George remembers Eugenia and her cold, stricken expression. Maybe it's only the sepia of realization and the inconstancy of memory, but upon reflection it's a look more of misery than loss. In the shadow of the parish church, George imagines Eugenia had wanted to say something, that she'd seen George's red eyes and bloodless mouth and had wanted to tell her everything. If anyone should have been spared the fiction of Sherlock's death, then reasonably, it was his mother, but it doesn't make George hate Mycroft or Sherlock any less.
"I'm glad I didn't give him the satisfaction of crying, then," she grits out.
"Yes," John says lightly. "He complained about that length."
"Tosser," George says, and flings her good arm over her eyes, pressing her face into the crook of an elbow. "Then what?"
"Then he tortured me for a bit about how I had betrayed some completely illogical and non-traditionally masculine expressions of emotion about his death, and I was forced to hit him in the face again," John reports. "Which derailed the conversation for a long time."
"Of course," George says. "As your crying hardly made him less dead."
John is quiet for a long time before saying, "He went to Krakow, first, after London."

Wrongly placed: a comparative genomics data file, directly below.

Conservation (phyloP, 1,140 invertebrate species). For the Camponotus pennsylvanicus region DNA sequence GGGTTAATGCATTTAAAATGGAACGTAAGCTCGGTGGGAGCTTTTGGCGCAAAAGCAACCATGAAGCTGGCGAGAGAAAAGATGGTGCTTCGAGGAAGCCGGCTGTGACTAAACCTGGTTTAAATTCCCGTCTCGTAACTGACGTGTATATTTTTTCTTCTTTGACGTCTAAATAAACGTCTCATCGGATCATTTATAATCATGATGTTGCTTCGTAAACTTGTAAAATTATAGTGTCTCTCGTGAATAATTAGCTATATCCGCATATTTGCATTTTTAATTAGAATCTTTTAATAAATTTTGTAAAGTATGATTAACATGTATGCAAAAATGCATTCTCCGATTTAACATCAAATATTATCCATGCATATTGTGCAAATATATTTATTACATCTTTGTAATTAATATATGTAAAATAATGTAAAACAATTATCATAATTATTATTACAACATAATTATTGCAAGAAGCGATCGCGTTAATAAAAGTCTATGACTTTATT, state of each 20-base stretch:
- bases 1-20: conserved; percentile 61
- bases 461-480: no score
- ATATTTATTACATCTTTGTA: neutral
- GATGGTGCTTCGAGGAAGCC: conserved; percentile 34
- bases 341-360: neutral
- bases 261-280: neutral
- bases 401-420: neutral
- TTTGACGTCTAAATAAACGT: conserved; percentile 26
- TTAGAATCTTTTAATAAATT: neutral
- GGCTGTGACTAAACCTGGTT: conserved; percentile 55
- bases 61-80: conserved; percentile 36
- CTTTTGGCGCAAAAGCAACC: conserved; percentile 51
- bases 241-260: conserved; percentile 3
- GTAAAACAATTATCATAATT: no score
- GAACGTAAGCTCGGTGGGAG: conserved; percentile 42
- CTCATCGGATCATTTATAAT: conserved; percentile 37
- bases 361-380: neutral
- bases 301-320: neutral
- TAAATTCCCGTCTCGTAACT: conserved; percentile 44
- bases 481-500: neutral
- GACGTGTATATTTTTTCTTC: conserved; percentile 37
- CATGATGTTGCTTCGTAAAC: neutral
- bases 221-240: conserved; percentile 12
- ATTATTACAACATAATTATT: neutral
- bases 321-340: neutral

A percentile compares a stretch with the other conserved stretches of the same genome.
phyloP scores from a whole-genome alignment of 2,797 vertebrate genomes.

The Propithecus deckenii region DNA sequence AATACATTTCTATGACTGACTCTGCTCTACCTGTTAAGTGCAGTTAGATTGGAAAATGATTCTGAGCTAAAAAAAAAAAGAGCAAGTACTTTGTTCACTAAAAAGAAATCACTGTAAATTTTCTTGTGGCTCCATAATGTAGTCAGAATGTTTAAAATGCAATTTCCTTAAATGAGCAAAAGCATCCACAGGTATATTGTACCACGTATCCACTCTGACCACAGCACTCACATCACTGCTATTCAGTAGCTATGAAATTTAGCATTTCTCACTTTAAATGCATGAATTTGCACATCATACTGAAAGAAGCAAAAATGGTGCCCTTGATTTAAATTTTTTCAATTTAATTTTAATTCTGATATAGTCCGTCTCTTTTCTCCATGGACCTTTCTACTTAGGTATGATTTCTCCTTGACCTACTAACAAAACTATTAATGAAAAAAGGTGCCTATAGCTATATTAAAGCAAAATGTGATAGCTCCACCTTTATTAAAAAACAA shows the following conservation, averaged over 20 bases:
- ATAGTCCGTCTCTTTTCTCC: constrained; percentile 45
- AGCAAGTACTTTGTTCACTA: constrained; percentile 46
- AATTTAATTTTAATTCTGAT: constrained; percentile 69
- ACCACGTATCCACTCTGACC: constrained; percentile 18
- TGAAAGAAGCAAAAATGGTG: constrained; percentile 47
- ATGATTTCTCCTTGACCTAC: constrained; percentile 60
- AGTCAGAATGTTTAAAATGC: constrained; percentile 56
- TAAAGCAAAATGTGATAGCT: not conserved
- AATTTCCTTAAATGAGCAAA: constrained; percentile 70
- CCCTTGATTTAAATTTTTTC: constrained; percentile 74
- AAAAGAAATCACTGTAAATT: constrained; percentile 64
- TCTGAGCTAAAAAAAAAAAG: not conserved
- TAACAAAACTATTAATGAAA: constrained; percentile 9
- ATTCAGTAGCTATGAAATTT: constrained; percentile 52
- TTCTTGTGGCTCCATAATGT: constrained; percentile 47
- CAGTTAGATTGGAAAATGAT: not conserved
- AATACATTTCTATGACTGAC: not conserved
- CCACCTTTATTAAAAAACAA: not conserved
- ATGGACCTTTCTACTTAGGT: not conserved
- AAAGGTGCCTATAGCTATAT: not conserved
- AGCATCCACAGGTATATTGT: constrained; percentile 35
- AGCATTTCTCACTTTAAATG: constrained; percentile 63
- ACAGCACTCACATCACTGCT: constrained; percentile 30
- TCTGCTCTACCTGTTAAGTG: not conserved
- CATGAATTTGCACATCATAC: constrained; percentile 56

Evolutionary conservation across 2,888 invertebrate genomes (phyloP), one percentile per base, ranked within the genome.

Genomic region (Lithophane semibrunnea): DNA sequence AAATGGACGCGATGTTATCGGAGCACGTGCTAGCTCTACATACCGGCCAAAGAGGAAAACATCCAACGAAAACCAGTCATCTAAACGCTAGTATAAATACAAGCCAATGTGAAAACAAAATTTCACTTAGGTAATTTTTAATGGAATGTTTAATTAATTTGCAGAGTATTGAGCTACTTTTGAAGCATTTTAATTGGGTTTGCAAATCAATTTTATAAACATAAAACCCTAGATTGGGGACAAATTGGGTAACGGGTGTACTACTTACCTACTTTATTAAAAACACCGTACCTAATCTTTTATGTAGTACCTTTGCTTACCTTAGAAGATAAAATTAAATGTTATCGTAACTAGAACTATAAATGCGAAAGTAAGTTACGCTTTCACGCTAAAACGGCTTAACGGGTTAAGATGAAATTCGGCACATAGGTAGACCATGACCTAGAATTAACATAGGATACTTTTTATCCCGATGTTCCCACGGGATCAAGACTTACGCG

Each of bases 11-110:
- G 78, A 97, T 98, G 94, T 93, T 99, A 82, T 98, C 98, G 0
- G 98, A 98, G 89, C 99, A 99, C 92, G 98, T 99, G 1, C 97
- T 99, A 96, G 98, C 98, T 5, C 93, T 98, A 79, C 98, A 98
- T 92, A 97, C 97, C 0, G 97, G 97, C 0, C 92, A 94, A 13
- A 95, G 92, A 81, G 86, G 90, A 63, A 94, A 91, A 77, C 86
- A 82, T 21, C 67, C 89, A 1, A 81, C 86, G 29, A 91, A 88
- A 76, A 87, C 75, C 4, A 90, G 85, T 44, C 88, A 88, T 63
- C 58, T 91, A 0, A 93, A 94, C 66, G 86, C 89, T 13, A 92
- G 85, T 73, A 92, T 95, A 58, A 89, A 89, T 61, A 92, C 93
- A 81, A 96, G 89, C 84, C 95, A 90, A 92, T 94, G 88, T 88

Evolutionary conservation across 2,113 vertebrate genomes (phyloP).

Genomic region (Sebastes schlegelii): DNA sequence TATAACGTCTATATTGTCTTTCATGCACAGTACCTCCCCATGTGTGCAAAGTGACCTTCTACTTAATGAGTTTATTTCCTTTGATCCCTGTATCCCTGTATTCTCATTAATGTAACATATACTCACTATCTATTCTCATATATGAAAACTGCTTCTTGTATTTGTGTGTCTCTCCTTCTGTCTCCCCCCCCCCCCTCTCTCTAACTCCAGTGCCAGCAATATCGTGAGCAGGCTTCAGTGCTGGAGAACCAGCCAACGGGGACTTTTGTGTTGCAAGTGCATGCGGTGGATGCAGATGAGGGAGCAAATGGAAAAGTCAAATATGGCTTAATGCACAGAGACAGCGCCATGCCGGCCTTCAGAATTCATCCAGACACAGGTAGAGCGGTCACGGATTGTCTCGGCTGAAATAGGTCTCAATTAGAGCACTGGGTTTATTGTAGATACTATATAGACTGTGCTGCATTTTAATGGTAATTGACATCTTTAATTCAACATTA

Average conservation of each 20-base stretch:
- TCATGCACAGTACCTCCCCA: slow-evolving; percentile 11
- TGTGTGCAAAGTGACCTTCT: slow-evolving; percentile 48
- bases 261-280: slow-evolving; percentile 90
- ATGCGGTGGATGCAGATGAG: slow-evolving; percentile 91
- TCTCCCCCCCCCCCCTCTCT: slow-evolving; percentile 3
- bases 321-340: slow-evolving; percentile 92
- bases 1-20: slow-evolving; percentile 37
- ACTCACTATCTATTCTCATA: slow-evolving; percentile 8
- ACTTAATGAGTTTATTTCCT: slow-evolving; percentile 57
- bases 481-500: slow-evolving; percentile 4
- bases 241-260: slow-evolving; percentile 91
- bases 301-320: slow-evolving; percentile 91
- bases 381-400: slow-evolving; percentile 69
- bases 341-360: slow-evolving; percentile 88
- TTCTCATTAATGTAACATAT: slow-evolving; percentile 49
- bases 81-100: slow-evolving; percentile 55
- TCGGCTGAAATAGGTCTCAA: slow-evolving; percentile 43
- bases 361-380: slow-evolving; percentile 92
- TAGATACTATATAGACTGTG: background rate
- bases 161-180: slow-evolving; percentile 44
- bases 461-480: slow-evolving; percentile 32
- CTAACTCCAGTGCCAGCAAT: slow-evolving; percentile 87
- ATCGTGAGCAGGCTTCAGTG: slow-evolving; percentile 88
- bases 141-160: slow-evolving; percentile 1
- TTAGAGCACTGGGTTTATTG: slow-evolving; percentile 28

She lifts her elbow and peer at John's drawn and unhappy face. "To — dismantle Moriarty's remaining network?"
"Through any means necessary," he says lightly. "Then Moscow."
George thinks of her sunny kitchen; Moran standing in it with a teacup. "The subway bombing," she murmurs. "That was him."
"Among other things," John says agreeably, but with a briskness to his tone and as he is rising to his feet. "By this point I was threatening to beat him some more and the conversation deteriorated significantly."
She smiles, and it's genuine. "I'm honestly surprised you held out as long as you did."
"He'd broken into Harry's flat, I had no choice but to listen," John says.
"He'll just let himself in again and finish you know," George warns him.
"Shan't," John disagrees. "I'm back at Baker Street; he'll stay away if he knows what's good for him."
It's such a ridiculous sentiment that George starts laughing, hard enough that even the raw burst of pain doesn't stop her. Sherlock's never been interested in anything good for him until he'd gotten interested in John, and watching him stand in front of her with an expression full of indignant menace is mental — completely mental.
Later that day, Anthea is curled up next to her in the giant bed, dressed in a camel-colored pencil skirt and a dove gray blouse. They've joined forces in an attempt to unlock level eight on the Logo game, but level seven is monstrous with unknowns.
"So that was it? He blew up the Moscow subway and came home?" George asks, as Anthea tries every known variation of the name "United Airlines" on the game to no avail. "Also, I think that might be Delta."